Behavioral ethics draws on research from social psychology, behavioral economics and neuroscience to understand why people sometimes act in ways that are inconsistent with their ethical beliefs and why people sometimes engage in activities that unintentionally result in unethical outcomes (Gino et al. 2009a; Bazerman and Gino 2012; Bowman 2018). The problem of foodborne outbreaks is an example. While intentional contamination of food and other ingestible products occurs, such as the case in 1982 of Tylenol capsules being laced with potassium cyanide that resulted in the deaths of seven people in Chicago, Illinois (Haberman 2018), most cases of foodborne outbreaks are unintentional (Ma et al. 2017). This paper focuses on the role of unintentional unethical actions on the propagation of foodborne illness and its relation with cognitive biases. How does an understanding of cognitive biases help explain incidents of foodborne outbreaks, and how does this understanding inform on policy formulation to reduce the chance that foodborne outbreaks will occur? We use insights from behavioral ethics to answer these questions. We start by defining unethical behaviors. Unethical behavior means engaging in actions that one knows, feels or believes is wrong or that causes harm to others or to the system as a whole (e.g., Jones 1991). In the context of food safety, unethical behavior may also include engaging in actions that increase the level of risk consumers face from consuming products when “they can never know for sure that something is safe” (Johnson 1986, p. 171). However, under the premise of behavioral ethics, farmers and food processors may unintentionally engage in activities that they should anticipate are wrong, cause harm, or increase risk to consumers, but they are unaware their actions contribute to these problems because of cognitive biases. Based on this framework, we describe relevant cognitive biases and show how they are manifested in a specific case of foodborne illness outbreak—the Listeriosis outbreak in 2011 linked to the consumption of contaminated cantaloupes.Footnote 2 Our conclusion focuses on policy implications.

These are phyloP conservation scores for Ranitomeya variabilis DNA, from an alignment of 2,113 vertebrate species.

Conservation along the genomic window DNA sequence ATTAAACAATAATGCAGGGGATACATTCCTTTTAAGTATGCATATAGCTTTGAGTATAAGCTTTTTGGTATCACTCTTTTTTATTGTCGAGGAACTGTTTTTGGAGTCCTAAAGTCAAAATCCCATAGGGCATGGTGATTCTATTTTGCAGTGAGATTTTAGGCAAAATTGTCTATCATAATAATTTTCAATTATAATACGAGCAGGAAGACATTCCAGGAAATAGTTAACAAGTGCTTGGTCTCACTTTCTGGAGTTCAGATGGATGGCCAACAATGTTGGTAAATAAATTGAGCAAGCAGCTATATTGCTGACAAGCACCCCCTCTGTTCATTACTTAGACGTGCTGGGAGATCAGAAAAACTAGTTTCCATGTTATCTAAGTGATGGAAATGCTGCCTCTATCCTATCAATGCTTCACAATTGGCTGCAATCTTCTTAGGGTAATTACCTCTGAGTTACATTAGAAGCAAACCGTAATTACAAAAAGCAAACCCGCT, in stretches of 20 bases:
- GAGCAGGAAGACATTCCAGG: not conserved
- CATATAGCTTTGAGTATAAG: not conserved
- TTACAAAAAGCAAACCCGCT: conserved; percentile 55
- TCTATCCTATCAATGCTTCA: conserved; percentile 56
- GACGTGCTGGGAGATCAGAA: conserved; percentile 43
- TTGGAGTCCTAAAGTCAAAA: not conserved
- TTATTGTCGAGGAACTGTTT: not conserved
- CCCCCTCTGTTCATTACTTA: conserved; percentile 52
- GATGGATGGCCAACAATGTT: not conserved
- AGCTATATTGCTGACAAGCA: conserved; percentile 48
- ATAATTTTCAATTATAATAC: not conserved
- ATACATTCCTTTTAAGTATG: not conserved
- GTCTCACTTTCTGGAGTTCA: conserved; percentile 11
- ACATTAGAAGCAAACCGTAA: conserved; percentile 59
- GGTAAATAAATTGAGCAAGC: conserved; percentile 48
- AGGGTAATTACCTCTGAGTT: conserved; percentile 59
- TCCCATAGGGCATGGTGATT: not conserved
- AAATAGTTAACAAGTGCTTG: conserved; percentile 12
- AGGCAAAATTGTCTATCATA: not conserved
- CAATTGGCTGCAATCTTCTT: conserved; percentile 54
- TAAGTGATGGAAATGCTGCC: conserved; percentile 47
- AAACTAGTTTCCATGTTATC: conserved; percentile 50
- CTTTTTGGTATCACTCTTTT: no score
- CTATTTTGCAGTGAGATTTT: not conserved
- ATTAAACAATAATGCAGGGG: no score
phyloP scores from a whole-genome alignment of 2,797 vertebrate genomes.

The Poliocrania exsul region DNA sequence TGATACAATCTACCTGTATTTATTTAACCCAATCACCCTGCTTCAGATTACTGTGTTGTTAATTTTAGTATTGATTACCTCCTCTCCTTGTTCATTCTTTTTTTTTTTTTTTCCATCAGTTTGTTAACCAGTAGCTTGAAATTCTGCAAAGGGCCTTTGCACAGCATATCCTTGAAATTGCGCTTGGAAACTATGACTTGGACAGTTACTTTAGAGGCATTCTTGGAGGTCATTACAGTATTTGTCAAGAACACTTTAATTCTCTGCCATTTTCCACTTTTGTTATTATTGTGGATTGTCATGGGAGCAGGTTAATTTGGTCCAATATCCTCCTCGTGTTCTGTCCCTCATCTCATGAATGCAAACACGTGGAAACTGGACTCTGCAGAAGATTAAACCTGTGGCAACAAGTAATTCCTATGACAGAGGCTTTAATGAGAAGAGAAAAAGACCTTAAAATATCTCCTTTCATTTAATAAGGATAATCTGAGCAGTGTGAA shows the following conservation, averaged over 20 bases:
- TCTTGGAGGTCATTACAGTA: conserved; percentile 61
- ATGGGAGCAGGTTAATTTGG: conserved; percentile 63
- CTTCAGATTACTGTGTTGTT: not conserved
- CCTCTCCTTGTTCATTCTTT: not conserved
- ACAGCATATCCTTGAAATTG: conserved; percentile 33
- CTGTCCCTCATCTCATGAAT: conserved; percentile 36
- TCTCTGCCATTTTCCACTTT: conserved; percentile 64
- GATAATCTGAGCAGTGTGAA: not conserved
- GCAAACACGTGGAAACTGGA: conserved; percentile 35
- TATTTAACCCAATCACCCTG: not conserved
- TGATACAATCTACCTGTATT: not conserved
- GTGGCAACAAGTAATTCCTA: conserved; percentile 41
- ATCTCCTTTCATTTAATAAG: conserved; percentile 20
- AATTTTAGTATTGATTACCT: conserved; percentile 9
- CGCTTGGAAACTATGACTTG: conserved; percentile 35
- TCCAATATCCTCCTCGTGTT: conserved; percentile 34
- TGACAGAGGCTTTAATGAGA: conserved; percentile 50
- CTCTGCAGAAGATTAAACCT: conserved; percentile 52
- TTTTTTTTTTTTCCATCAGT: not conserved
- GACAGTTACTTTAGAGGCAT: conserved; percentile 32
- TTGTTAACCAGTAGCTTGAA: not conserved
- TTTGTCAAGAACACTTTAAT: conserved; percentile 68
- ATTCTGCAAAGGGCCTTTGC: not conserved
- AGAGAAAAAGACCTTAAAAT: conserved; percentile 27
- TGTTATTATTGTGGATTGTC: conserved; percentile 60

Cognitive Biases

Although there are many cognitive biases, the following are examples that appear to be particularly relevant to the case of foodborne illnesses.

Motivated Blindness